I am writing this on the heels of an awesome speaking engagement in Sonoma, CA. I presented my signature workshop, “Financial Success Doesn’t Start in Your Wallet,” and conducted 16, 1:1 financial coaching sessions for one of my law firm clients. It was amazing!!

During the 1:1 sessions, there was an unsurprising theme, which was expressed with a very simple statement: “I don’t have time.”

I hear this frequently when it comes to money and not just from high achieving attorneys. And perhaps it is not just something you, too, have said in the past; maybe it is something you’ve said as recently as today.

From where I sit, every time I hear this statement, my first thought is:  You’re using time as an excuse. And a rather convenient one, at that.

Thankfully, I have enough grace and professional experience to never actually point this out in the moment. Because that would be like rubbing salt in a wound – as the adage goes. Plus, no one who wants to be reminded of the obvious when they are least open to hearing it and feeling very vulnerable.

So, instead, I take a more subtle (and more helpful, I think) approach: I do (and I did) ask a ton of questions.

Questions that are designed to help the person (maybe even you) change their attitude about their time, their money, and the relationship between the two.

Because the thing about money that you don’t have time to do – well, that isn’t going to fix itself.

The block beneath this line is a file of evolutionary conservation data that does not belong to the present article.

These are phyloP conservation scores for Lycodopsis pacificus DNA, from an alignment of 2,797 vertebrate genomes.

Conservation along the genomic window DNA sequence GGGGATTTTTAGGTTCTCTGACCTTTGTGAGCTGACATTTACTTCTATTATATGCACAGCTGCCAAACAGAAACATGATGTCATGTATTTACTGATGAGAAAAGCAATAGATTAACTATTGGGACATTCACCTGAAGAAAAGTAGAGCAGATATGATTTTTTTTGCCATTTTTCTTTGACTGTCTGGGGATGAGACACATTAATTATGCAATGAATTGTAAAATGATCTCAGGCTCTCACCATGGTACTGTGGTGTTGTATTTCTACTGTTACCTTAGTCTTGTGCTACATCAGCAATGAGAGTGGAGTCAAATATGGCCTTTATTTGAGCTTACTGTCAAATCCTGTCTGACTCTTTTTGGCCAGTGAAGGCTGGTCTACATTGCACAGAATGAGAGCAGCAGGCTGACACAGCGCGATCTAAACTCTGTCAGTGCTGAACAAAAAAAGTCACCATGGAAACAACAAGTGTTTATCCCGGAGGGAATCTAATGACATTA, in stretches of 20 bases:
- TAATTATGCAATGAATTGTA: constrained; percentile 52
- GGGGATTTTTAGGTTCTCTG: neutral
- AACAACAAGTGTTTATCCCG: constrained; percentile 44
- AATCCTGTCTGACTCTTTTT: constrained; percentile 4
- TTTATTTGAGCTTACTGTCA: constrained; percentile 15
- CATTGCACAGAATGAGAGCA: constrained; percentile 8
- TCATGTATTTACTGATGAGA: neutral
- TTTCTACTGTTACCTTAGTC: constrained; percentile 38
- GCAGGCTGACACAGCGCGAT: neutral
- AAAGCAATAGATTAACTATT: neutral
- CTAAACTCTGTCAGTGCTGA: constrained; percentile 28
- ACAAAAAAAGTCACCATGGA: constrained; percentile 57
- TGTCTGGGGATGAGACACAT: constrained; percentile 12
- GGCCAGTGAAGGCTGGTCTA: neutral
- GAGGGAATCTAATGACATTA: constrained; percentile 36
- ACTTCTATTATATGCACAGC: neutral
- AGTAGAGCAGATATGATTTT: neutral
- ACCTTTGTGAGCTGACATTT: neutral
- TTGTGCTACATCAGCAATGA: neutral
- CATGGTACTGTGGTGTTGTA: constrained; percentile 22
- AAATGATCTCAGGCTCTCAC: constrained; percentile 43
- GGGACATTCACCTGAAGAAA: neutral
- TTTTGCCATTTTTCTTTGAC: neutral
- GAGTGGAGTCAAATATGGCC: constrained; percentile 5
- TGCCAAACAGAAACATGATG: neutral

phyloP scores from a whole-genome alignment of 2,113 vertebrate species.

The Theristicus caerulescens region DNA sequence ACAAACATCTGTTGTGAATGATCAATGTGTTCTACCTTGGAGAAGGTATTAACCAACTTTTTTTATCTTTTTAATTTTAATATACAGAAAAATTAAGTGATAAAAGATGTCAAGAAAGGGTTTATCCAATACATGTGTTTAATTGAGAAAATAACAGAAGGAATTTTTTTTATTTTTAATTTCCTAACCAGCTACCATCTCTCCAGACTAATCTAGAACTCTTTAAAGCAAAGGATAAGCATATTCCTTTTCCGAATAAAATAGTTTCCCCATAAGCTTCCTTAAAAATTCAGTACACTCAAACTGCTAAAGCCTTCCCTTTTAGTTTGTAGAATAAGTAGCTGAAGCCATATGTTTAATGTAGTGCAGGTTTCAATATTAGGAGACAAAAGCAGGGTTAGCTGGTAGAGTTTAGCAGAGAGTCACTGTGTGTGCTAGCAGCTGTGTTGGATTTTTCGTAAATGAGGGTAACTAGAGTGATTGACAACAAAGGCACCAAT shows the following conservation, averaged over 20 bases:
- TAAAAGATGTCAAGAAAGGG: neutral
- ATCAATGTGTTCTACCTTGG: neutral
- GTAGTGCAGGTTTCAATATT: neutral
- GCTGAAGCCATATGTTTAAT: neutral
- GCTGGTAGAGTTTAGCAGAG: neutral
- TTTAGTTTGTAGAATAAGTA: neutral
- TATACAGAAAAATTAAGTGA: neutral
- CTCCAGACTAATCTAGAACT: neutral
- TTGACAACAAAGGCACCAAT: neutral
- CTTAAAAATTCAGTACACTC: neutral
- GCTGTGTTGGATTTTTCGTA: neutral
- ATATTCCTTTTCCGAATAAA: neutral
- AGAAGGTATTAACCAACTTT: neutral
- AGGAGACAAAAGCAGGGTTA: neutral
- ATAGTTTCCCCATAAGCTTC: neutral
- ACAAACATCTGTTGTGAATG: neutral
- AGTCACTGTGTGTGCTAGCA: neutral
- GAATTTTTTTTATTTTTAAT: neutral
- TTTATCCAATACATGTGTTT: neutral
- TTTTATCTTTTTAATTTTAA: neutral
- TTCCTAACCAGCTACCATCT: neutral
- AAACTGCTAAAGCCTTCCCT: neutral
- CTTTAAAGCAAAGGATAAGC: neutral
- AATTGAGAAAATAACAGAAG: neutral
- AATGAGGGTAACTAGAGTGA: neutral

• Uncertainty doesn’t going away on its own
  • Frustration and stress don’t dissipate on their own
  • Shifting from failing to meet certain goals to achieving them doesn’t happen without effort 
  • Challenges don’t automagically get solved

Money demands you take charge and pay attention to it. It is funny that way.

And if you don’t…well, you may not like the consequences too much.

Lack of Time is Not the Issue

Several times during the retreat’s 1:1 sessions, someone said, “I work really long hours. When I come home and have a free moment, I just want to binge Netflix. The last thing I want to do is think about my money.”

Here’s what people tend to overlook: When they say, “I don’t have time,” 90% of the time, time isn’t the real issue.

Something else is going on. And call me crazy, but I LOVE diving in to discover what this is exactly.

As with a lot of things regarding my work, it starts with questions. The purpose of the questions I ask is to unmask what’s really behind the tendency to not make time for money (beyond earning it and paying bills).

So, I thought you might be interested in knowing the questions I would typically ask in this scenario. Especially as we move deeper into the season where time becomes even more precious. This way, when you catch yourself or someone you know saying, “I don’t have time to focus on my money,” you can use these questions to dig deeper and uncover the real issue at hand.

Initial question

One of my first follow-up questions is this: “What area(s) of money is causing you the most stress?” Is it:

  • Earning money
  • Saving money
  • Spending money
  • Managing debt
  • Investing money
  • Romance & money
  • Something else

If we were speaking in person or over the phone, your answers would trigger some additional tailored follow-up questions.

Another question

What is your biggest challenge when it comes to accomplishing your money goals?

Often the answer to the second about challenges is connected to the answer to the first about stress! And it is the likely culprit for all the things you don’t do, but need to do.

Here’s an example:

One person noted “management and anxiety” as her biggest challenge and mentioned all but one of the areas listed above as causes for her stress. And, here’s how that manifests in her life:

She doesn’t know where her money is going.